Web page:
Faramarz Rafi’pur. Anomie or Social Chaos; An Inquiry about the Potential of Anomie in Tehran [Anomi ya Ashoftegi-ha-ye Ejtema’I; Pajuheshi darbare-ye Potansiyel-e Anomi dar Tehran]. Tehran: Sherkat-e Sorush (1378 [1999-2000]).
This book seeks to answer three main questions: Do anomie and violating norms exist in Iranian society? If anomie exists, do we observe it about all norms or some particular ones? What factors produce anomie in society?
In the theoretical section, after reviewing different theories of anomie, the author suggests that these theories are insufficient to analyze different aspects of anomie in third world countries. He distinguishes between formal and informal norms, and hypothesizes that in Iran violating norms and social chaos is more about formal norms (in Tehran) than informal ones.
The dependent variable of this research then is the degree of anomie, or the degree of following or not following formal and informal norms. The independent variables are needs and values: the possibility of satisfying needs, poverty, acceptance of cultural goals, relative deprivation, social trust, religious beliefs, and the likelihood and degree of getting punished.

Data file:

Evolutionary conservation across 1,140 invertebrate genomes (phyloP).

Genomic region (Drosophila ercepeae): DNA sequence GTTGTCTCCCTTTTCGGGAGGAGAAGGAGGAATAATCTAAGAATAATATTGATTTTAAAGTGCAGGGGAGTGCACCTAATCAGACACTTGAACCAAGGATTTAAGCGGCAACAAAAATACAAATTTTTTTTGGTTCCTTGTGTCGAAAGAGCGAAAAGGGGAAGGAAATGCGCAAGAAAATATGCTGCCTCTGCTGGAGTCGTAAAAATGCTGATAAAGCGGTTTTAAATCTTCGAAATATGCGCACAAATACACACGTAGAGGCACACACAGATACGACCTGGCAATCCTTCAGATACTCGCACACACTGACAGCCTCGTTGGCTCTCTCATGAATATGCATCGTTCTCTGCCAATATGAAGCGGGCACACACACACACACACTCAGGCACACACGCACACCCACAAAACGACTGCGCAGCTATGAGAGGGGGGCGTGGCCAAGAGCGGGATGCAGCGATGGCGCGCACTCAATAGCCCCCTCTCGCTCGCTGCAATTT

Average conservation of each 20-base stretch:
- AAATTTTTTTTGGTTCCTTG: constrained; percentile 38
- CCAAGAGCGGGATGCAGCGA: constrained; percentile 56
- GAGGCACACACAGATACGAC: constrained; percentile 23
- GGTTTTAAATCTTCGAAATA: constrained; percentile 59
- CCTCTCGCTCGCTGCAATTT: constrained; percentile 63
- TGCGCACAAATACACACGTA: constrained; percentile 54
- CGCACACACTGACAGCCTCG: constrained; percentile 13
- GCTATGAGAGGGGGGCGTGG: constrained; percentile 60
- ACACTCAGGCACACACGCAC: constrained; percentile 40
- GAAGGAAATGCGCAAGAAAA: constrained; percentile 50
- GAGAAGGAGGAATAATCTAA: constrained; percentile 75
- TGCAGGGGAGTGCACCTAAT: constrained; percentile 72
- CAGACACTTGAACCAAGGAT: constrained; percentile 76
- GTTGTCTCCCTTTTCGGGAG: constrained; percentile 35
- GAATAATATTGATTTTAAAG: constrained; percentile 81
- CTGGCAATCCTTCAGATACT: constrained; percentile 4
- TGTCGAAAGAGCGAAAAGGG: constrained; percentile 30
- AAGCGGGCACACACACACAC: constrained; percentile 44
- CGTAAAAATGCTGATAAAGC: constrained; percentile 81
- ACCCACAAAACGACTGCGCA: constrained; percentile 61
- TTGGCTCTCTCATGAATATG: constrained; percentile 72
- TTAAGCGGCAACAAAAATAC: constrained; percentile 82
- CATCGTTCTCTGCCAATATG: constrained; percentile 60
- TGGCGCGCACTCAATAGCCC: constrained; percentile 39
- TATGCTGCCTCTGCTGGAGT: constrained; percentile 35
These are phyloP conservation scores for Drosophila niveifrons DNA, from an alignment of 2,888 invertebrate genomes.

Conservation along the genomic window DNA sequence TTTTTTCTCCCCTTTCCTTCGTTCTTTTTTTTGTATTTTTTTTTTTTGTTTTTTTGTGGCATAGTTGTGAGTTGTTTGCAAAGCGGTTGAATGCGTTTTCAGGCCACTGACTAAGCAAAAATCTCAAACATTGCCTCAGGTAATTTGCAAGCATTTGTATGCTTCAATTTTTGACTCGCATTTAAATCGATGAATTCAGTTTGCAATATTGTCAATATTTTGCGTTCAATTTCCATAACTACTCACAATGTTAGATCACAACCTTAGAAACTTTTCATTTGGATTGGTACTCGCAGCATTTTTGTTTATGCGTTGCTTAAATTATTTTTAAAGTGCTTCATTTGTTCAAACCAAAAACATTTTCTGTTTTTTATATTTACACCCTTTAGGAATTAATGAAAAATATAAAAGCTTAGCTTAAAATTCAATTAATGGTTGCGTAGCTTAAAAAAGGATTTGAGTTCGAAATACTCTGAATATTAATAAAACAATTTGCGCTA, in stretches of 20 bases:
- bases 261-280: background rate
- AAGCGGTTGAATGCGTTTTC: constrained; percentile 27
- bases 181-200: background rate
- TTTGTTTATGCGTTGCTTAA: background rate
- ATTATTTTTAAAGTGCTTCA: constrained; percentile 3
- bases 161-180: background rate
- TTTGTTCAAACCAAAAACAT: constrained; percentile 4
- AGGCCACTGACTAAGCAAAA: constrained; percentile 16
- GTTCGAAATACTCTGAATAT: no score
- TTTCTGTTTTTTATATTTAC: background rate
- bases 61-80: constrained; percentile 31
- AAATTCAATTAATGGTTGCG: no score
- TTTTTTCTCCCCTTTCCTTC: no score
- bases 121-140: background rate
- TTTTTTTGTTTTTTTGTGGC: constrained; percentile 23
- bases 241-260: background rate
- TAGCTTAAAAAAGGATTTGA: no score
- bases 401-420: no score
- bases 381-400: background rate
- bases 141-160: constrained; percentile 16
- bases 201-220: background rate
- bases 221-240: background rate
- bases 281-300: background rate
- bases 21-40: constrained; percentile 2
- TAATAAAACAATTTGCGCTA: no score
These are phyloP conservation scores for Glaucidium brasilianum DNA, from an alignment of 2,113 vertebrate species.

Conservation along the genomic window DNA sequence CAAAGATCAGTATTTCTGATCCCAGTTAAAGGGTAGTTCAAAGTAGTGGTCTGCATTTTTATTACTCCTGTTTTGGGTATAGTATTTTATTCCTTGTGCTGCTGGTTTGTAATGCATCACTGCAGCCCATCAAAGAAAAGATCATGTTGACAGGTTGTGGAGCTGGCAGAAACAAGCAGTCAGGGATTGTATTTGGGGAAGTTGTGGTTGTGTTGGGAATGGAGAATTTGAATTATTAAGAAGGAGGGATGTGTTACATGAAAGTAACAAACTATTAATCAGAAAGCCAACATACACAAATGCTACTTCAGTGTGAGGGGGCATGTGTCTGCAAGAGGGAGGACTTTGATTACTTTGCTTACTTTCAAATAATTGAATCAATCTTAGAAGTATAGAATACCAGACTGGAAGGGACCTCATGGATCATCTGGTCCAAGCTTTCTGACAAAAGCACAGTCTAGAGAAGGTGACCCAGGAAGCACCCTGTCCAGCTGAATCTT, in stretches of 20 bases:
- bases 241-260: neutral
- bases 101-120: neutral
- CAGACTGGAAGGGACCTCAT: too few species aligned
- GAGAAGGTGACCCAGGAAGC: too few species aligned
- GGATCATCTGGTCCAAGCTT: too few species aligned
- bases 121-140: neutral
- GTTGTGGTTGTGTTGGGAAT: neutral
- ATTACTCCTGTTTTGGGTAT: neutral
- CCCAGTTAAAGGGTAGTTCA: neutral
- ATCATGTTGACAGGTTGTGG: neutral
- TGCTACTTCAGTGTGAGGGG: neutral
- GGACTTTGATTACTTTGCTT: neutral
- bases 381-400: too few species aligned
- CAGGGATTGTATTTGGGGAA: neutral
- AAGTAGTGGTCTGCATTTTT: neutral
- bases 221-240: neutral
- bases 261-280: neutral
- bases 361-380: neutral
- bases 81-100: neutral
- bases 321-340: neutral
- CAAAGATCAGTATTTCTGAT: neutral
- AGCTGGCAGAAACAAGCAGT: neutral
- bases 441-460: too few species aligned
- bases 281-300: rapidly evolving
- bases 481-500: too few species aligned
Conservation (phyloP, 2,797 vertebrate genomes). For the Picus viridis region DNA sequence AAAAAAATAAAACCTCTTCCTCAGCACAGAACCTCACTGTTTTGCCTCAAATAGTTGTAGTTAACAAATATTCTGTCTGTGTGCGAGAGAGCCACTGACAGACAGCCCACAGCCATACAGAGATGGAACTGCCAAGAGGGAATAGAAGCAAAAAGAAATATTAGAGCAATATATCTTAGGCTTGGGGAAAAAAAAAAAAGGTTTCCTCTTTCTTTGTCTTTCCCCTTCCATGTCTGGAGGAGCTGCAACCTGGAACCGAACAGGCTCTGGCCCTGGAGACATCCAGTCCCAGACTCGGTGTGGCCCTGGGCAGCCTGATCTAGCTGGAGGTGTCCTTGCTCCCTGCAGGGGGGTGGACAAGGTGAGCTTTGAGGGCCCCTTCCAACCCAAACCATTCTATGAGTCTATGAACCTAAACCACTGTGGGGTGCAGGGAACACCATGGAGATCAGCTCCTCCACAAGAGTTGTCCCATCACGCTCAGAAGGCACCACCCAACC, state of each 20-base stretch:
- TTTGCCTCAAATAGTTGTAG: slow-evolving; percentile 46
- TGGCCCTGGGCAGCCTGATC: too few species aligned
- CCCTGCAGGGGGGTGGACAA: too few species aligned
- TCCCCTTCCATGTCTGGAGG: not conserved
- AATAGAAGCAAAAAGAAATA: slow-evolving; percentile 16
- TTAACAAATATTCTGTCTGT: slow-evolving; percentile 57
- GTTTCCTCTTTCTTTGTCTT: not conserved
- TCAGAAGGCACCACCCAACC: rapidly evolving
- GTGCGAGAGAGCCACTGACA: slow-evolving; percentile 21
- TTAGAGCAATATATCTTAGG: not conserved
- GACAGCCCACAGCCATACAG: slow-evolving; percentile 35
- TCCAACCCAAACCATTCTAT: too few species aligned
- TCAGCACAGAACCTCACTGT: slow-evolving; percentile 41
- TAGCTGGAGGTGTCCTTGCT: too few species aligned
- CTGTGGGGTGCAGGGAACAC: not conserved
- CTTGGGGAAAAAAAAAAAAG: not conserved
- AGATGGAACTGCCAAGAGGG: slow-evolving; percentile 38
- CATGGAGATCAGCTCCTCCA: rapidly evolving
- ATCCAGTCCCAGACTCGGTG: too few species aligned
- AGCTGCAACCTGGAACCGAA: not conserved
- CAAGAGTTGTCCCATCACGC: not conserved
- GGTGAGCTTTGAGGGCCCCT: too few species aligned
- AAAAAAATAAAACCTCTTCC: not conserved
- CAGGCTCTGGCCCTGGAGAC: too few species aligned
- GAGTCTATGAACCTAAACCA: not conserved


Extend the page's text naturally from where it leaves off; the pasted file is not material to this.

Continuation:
A survey was conducted to address the relationship of these variables. The sample is 350 individuals that were selected through cluster sampling from 70 neighborhoods of Tehran. Multivariate regression is used to analyze the survey. The results show that violation of norms is higher for formal norms, while there is no anomie in terms of informal norms.
The results also indicate that economic factors are the strongest in producing anomie. Education and satisfaction with life are also work in the same direction but they are not as powerful as economic factors. According to the author, economic inequality is the major cause of inclination toward anomie in all classes in the social structure.